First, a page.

While the CT is limited to the single engine, there are three trim levels: the least expensive is the Luxury, which is about $46,000 on the road, or $5,000 more than the base models from Mercedes and BMW that are more fun, but more basic. The mid-range F Sport is marketed as a hot hatch with a ‘distinctive sporting persona’, and at $55,000 on road, it needs to be good: admittedly, even though the F Sport body kit can’t make it any faster, it’s the pick of the range, with a mix of attractive appointments and decent kit. The $64,000 Sports Luxury is seriously expensive, and it doesn’t look as good as the F Sport.
Option packs are called enhancements, and essentially, anything can be optioned to any model. The basic Luxury misses leather, for example, but it can be added for $3,000; the F Sport misses a sunroof, but for $2,500, it’s yours.
If we were buying a CT, Chasing Cars would go for an F Sport, plus ‘Enhancement Pack 2’, bringing the price to a slightly eye-watering $62,000. But then again, we’d probably have a Mercedes-Benz A250 Sport instead.
Mercedes-Benz A250 Sport ($50,400 list | $56,188 on road): better value than the Lexus, and so much more rewarding to drive. The Mercedes is powered by a two-litre turbo petrol engine that remains fairly efficient, while the tighter handling makes the smallest Mercedes entertaining on a country road.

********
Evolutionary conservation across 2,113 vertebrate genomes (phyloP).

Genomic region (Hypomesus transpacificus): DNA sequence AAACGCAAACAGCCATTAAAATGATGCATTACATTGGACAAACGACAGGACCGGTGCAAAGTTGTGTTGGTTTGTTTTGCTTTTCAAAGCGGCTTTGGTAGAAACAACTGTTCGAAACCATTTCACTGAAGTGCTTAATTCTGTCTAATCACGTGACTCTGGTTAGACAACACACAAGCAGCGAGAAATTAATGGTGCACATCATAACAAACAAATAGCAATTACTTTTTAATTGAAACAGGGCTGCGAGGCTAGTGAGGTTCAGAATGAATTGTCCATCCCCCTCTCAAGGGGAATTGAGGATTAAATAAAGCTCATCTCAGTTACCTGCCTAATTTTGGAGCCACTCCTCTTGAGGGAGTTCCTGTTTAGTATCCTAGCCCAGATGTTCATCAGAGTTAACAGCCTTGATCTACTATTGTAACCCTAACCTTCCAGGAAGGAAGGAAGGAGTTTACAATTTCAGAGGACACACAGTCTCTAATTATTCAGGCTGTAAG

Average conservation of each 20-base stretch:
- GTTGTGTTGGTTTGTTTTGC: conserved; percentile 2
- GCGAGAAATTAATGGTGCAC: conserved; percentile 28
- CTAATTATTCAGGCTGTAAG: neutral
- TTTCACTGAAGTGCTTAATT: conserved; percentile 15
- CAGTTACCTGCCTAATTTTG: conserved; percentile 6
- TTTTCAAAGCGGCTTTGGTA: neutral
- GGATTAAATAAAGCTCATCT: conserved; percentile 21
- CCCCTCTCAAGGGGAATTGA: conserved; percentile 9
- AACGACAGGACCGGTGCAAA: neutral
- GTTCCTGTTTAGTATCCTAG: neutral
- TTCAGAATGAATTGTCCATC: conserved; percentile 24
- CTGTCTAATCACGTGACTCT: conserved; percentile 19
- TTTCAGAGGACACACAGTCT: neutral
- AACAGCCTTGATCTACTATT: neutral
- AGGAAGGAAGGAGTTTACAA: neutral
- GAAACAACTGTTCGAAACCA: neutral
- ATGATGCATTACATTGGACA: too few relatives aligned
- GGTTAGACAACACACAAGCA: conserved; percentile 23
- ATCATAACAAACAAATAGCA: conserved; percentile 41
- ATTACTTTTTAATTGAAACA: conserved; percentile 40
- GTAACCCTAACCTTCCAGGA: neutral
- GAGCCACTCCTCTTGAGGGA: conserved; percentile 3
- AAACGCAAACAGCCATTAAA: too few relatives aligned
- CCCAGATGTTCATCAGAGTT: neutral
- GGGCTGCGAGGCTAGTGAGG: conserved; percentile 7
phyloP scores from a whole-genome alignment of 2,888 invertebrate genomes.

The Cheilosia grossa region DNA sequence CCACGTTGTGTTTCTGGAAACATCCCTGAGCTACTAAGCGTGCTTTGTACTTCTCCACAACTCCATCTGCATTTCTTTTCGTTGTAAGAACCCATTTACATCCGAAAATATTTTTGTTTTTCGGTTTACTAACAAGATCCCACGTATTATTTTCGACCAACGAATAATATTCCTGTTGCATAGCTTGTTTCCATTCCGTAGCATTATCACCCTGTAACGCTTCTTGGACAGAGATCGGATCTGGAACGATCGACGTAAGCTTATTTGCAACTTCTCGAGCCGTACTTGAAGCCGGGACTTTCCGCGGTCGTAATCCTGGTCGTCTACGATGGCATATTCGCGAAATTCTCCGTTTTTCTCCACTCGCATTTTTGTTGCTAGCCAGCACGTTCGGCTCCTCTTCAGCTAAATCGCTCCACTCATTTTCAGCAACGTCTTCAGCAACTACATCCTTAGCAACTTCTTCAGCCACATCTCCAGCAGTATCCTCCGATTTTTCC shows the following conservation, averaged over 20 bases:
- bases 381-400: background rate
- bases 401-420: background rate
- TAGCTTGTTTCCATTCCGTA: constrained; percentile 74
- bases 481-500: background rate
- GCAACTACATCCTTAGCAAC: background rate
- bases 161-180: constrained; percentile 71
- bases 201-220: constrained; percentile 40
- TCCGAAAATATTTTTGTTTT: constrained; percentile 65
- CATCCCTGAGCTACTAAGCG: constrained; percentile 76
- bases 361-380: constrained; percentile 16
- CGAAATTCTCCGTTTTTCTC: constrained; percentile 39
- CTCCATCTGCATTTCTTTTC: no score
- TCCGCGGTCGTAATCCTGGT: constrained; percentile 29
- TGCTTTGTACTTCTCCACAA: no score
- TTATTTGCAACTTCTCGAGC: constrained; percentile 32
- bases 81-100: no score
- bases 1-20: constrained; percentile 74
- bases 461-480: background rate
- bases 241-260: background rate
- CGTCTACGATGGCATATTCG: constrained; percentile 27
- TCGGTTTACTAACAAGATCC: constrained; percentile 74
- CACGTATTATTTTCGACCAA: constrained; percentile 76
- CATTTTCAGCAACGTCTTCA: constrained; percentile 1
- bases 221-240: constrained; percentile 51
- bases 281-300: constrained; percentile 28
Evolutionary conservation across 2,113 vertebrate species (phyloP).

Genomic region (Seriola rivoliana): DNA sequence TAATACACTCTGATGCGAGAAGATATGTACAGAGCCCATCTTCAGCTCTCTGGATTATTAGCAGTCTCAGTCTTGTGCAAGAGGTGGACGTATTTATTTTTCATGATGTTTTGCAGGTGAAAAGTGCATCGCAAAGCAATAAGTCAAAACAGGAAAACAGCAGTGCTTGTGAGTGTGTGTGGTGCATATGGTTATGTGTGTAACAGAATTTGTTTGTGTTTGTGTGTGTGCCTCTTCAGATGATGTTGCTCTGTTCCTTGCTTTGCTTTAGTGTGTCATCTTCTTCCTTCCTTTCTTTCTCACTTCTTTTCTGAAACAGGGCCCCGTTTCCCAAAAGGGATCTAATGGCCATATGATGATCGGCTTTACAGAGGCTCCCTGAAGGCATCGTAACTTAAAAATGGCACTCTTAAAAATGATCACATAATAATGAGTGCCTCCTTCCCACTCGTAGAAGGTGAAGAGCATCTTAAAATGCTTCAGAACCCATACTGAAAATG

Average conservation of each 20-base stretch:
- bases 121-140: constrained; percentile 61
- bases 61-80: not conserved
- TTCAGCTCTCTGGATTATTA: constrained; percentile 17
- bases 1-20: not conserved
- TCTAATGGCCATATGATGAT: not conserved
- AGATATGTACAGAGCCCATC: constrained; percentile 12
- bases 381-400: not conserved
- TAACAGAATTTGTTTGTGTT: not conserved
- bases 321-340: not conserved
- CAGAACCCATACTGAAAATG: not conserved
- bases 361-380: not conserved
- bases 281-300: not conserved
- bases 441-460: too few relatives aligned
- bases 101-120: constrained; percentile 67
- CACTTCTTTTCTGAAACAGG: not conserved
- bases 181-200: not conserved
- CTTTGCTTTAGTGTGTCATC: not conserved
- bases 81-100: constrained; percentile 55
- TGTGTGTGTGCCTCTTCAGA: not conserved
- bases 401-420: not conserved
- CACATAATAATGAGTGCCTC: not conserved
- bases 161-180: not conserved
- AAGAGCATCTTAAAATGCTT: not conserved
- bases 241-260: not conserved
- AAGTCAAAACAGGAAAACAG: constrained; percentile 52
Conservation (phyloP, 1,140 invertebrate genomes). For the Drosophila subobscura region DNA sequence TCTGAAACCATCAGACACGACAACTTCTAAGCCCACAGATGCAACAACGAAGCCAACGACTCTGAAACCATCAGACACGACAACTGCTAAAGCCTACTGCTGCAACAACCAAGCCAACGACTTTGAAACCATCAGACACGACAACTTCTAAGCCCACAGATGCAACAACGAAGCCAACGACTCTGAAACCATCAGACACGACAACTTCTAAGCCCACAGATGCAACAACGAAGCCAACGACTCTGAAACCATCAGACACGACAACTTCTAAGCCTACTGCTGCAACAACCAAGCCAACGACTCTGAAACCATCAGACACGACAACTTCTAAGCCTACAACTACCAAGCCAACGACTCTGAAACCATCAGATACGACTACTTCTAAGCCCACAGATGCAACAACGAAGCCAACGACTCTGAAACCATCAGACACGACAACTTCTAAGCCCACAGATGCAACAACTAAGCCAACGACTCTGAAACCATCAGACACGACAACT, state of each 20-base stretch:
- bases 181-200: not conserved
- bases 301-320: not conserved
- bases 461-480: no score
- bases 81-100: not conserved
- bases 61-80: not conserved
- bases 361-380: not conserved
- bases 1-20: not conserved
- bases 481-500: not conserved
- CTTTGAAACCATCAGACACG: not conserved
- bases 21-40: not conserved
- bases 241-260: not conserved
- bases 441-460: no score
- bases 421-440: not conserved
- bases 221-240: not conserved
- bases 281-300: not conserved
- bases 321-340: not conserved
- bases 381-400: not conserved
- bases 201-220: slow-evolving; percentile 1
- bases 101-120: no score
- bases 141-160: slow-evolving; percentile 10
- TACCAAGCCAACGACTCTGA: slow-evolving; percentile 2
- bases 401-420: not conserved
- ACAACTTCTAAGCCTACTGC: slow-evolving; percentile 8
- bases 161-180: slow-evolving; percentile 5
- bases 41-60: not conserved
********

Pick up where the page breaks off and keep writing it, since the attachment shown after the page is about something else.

BMW 125i ($48,000 list | $54,353 on road): the jury’s still out on whether the baby BMW is handsome or…not, but the important thing to note is the 1-Series is the handling superstar of the premium hatch class. The rear-wheel-drive architecture is unbeatable for cornering, and the turbo engine isn’t bad, either.
Audi A3 Ambition ($45,500 list | $51,601 on road): like the others, all the good stuff is optional, but the Audi’s beautiful interior is arguably the best in class. Plus, the understated exterior design means the A3 looks more expensive than it really is—although at $50,000, it’s hardly cheap.
|Power||100kW @ 5200rpm|
|Torque||142Nm @ 2800–4000rpm|
|Power to weight ratio||69kW / tonne|
|Fuel consumption (combined)||4.1L / 100km|
Transmission and Drivetrain
|Drivetrain||Front wheel drive|
Dimensions and Weights
|Cargo space (seats up)||375L|
|Cargo space (seats down)||985L|